Chances are, you know someone with diabetes. It may be a friend, a family member or even you, so learn about the facts, stats and impacts of diabetes.
Today, the number of people with diabetes is higher than it has ever been. And it’s not just your grandparents you have to worry about. People are developing diabetes at younger ages and higher rates. But the more you know, the more you can do about preventing, delaying or lessening the harmful effects of diabetes.
Diabetes is a chronic health condition that affects how your body turns food into energy. Most people’s bodies naturally produce the hormone insulin, which helps convert sugars into energy. Diabetes causes the body to either not make insulin or not use it well, causing blood sugar to rise. High blood sugar levels can cause serious health problems.
With type 1 diabetes, the body can’t make insulin. With type 2 diabetes, it doesn’t use insulin well. The good news is that type 2 diabetes can be prevented or delayed with healthy lifestyle changes.
With prediabetes, the body may not be able to fully use insulin, or it may not make enough insulin to keep blood sugar levels in a healthy range, so levels are higher than normal — but not yet high enough for a diagnosis of type 2 diabetes.
The National Diabetes Statistics Report provides information on the prevalence (existing cases) and incidence (new cases) of diabetes and prediabetes, risk factors for health complications from diabetes and diabetes-related deaths and costs.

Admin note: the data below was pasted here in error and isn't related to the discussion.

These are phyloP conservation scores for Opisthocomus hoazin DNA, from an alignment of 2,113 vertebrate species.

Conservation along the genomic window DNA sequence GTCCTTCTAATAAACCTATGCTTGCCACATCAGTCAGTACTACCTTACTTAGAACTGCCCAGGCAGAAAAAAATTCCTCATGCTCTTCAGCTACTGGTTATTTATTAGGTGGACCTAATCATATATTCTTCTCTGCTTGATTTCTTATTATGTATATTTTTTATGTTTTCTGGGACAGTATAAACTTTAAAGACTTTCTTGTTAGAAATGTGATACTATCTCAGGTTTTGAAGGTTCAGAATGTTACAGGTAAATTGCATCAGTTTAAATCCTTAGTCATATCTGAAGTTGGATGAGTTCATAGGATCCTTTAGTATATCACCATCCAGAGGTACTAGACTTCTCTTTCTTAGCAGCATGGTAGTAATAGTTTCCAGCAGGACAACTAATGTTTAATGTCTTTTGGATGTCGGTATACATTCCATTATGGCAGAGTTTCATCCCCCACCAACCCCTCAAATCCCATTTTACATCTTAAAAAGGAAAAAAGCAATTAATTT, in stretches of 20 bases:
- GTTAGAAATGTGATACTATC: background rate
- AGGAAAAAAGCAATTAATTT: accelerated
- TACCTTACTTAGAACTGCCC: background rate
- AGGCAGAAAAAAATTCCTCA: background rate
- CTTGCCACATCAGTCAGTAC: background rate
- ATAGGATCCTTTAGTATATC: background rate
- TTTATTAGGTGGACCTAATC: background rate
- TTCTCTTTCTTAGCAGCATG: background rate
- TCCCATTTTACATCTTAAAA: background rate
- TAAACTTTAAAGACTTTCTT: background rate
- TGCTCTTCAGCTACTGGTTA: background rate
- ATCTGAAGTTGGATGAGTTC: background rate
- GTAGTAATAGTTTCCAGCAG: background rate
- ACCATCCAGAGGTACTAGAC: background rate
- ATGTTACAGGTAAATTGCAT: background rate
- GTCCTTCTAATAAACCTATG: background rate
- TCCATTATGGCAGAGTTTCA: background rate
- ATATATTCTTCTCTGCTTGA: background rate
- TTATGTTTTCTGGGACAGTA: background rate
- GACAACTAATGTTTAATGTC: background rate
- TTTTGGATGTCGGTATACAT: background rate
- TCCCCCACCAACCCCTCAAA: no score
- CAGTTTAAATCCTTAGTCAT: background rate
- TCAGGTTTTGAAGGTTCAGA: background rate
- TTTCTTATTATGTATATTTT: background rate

Key findings include:
- 37.3 million Americans — about 1 in 10 — have diabetes.
- About 1 in 5 people with diabetes don’t know they have it.
- 96 million American adults — more than 1 in 3 — have prediabetes.
- More than 8 in 10 adults with prediabetes don’t know they have it.
- In 2019, about 1.4 million new cases of diabetes were diagnosed.
- For people aged 10 to 19 years, new cases of type 2 diabetes increased for all racial and ethnic minority groups, especially Black teens.
- For adults with diagnosed diabetes:
- 69% had high blood pressure, and 44% had high cholesterol.
- 39% had chronic kidney disease, and 12% reported having vision impairment or blindness.
- Diabetes was highest among Black and Hispanic/Latino adults, in both men and women.
Diabetes and diabetes-related health complications can be serious and costly. The seventh leading cause of death in the United States, diabetes costs a total estimated $327 billion in medical costs and lost work and wages. In fact, people with diagnosed diabetes have more than twice the average medical costs.
Though there is no cure for diabetes, there are things you can do to manage it and its health complications. And if you have prediabetes, there are things you can do to help prevent it from becoming type 2 diabetes.